JAN3T discusses his evolving sound as an artist, his new single “Allons Y”, why Gen Z gives him hope for the future, and what’s next

A love for Jimi Hendrix and learning and emulating his performances was New York artist JAN3T’s musical training in his early years.  With an intense love for collaboration and live shows, he began to feel lost and isolated during the latter part of the pandemic, with a search for online creative outlets causing him to stumble upon MAHIRA dischord.  The outlet allowed him to connect and collaborate with a huge pool of artists from around the world, involving himself in many different musical projects.  It was during this time that his latest project JAN3T began, with the online community being the first to know him as JAN3T.  In his words, “The name JAN3T just came from trying to find something that can encapsulate the far out sides of my aesthetics. I’ve been making music that’s both gritty/thrasher-like and sweet/crooning for a really long time and it has taken years for those things to begin to naturally merge. JAN3T is kind of a reflection of that. I wanted a name that could serve as a vessel for that wild range of style.”  Having spent the first part of the pandemic songwriting, the material will comprise his album to be released in the coming months via Brooklyn’s Super Fine Audio label.   On June 24th, JAN3T’s first single “Allons Y” was released and was inspired by the political climate during the summer of 2020, at the height of the George Floyd protests.  The entire recording and production only took a couple of hours and the track accurately depicts how many might’ve felt during the current events.  It’s a song, however, that would’ve been hard to write any other given day. He explained that “It’s tough to [write about politics] without sounding like you’re getting on your soapbox. In the 70’s and 80’s artists could just sing “War, what is it good for, absolutely nothing”, but a lot of us are immune to earnest and direct messages like that now. Political songwriting in the 2020’s is an absolute tightrope act. “Allons Y” might be the first song in that bracket I’ve ever written that I actually feel good about. It’s kind of a weird thing to release for me since I have family that’s in the police and work in prisons and also have friends who have been affected by police brutality. I feel like people on both sides might be upset with me, but I also don’t really believe it’s my job to censor myself, especially when the song shows up as pristinely as this one did.”  He has alos released a lyric video for “Allons Y”, with animation done by his girlfriend and artist Kygomei.  With his debut album in the works, he will also be releasing a three-song EP ahead of the album’s release.  He is also working with a variety of different artists on some cool music.  You can follow and connect with JAN3T via the following links:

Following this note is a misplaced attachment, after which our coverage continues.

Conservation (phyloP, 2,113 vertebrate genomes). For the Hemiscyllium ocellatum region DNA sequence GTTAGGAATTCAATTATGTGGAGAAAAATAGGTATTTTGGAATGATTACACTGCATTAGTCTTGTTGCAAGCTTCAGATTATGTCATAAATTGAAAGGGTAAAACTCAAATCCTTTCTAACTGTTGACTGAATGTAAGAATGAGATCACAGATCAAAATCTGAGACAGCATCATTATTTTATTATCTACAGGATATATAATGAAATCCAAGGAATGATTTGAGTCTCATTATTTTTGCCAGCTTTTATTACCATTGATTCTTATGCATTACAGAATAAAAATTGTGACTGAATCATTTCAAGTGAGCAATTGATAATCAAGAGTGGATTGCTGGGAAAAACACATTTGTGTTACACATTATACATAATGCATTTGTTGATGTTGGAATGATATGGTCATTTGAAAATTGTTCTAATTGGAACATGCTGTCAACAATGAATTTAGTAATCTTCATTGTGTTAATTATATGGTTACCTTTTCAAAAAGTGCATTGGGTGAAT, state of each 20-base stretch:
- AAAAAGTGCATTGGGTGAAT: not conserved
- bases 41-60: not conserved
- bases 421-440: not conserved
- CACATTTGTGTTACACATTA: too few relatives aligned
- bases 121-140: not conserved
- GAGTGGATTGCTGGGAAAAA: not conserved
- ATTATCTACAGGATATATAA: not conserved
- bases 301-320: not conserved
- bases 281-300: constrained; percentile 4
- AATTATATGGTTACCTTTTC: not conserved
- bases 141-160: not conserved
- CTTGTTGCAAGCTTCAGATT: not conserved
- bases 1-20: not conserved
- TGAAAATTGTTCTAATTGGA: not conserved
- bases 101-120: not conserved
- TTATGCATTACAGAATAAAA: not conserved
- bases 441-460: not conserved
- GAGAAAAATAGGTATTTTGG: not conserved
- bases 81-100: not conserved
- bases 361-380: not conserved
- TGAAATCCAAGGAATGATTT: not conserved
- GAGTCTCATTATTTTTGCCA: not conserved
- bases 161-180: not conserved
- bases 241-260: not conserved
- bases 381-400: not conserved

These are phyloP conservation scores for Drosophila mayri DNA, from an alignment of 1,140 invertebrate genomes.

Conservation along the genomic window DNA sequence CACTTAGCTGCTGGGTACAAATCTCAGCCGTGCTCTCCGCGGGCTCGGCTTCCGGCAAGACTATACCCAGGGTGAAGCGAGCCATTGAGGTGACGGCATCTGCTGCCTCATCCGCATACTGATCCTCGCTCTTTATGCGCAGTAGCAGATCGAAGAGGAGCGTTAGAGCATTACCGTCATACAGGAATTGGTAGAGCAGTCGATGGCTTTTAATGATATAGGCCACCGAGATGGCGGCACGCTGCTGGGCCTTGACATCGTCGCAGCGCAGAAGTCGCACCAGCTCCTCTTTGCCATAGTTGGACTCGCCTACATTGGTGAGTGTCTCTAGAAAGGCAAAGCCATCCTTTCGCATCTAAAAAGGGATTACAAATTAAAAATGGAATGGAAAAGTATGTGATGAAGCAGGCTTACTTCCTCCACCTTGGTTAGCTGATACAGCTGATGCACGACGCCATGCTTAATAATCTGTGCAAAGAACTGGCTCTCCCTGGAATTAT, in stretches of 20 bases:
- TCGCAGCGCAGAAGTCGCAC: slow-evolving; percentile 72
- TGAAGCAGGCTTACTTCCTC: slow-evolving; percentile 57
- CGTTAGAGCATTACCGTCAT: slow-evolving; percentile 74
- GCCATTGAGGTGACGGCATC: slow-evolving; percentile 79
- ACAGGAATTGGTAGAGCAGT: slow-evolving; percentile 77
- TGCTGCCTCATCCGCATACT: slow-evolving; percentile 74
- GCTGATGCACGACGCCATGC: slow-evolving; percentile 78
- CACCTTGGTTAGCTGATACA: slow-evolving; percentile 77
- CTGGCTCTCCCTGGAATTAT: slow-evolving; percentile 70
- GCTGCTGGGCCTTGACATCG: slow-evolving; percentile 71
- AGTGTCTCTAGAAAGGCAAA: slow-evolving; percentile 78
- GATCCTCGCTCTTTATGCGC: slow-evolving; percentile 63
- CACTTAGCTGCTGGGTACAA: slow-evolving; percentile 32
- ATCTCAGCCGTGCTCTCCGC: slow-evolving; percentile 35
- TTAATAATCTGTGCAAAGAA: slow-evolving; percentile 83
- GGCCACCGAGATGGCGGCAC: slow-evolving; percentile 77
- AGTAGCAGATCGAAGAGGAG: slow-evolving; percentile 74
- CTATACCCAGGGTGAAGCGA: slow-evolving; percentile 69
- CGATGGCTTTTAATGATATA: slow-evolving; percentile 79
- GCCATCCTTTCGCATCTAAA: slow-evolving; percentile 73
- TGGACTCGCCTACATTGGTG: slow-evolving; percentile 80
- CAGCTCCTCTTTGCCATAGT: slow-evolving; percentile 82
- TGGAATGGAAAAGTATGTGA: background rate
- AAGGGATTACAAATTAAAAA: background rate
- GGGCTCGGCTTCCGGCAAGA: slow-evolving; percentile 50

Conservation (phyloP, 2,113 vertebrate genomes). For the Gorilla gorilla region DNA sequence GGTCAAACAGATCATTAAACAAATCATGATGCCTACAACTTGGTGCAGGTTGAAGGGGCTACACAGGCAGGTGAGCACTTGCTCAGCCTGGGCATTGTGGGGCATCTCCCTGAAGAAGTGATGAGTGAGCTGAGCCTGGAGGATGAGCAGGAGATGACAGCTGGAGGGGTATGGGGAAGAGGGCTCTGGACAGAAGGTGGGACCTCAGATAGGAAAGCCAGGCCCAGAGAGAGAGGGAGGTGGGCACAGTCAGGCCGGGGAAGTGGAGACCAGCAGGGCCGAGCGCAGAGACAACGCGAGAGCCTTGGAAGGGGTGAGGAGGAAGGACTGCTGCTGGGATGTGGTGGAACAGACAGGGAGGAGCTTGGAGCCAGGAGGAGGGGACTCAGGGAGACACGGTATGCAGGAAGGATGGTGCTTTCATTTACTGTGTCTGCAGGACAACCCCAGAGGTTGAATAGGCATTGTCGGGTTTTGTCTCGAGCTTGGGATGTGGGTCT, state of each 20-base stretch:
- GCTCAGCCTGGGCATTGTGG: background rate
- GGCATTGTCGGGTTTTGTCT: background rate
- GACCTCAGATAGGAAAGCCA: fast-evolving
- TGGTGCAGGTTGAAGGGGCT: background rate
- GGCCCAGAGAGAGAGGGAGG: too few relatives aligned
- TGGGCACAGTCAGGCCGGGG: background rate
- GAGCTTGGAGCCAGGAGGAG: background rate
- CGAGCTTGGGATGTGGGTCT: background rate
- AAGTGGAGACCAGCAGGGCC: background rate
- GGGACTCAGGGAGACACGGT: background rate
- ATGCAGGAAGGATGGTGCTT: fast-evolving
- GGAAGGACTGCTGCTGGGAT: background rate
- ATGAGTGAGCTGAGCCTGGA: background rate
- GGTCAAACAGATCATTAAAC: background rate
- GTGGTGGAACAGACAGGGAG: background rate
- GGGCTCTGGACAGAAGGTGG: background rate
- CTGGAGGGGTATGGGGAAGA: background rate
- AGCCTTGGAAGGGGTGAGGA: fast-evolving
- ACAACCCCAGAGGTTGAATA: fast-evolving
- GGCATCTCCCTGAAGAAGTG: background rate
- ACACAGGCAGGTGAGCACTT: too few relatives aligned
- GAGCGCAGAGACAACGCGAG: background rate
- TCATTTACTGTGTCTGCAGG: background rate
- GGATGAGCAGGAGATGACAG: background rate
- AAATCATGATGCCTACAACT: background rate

Website | Instagram | YouTube | Spotify | SoundCloud


What can you tell me about your childhood and when your love for music began?  Who were some of the influences that informed your sound(s) as an artist?  


There was something completely transcendent about the way Jimi Hendrix lit his guitar on fire and then coaxed the flames before smashing it to pieces at the end of the song “Wild Thing” from the Monterrey Pop Festival. I used to learn all of his performances note for note on the guitar and try all the movements – behind the back, playing with the teeth – copying him on the TV. I wasn’t allowed to light the guitar on fire though because it was my dad’s. That was really my musical training up until my 20s.


What do you enjoy and find inspiring about living and making music in New York?


It’s inspiring getting to play with so many amazing musicians. It is hard because everyone is hustling and people don’t have time to daydream in New York. I’d love to pull a Bon Iver at some point and disappear into the woods and come back with musical expressions for humankind.


Over the years, you have expressed yourself through many collaborative projects and have made music that is both gritty/thrasher-like and sweet/crooning.  How have you gone about merging these sounds, which you have said has naturally begun to happen throughout the years?


I made a lot of really ‘soft’ music for years. I’m an old school RnB head. At some point I was feeling stuck so I decided to crank the dial all the way in the opposite direction. There is another project out there on the internet with full-blown violent thrasher music. After that, the two kind of naturally started meeting in the middle. There is still a little bit of a schizoid dichotomy in my music. The fusion is not complete.


How did you discover MAHIRA discord online and in what ways did it become an outlet for your creative energy, as well as help you to connect and collaborate with a huge pool of artists from around the world?  In what ways did MAHIRA discord help to birth your most recent musical project JAN3T and what can you tell me about the project?  


JAN3T material was all written before discovering discord in the first half of the pandemic. In the second half, I lost steam and became miserable and isolated. I am used to constantly collaborating and doing shows with people in person, so I was feeling lost. I started searching for online creative outlets and stumbled on MAHIRA’s discord really quickly and instantaneously became involved in so many projects through the internet. Now, I kind of prefer working online. MAHIRA’s discord are the first people to know me as JAN3T. I was testing the name out on there. People got to know me as that, and then it just stuck.


You recently released your debut single “Allons Y”, which you have said you wrote in the summer of 2020, during the height of the pandemic and the American socio-political mayhem.  How would you describe the message of the single and what can you tell me about the quick recording and production process?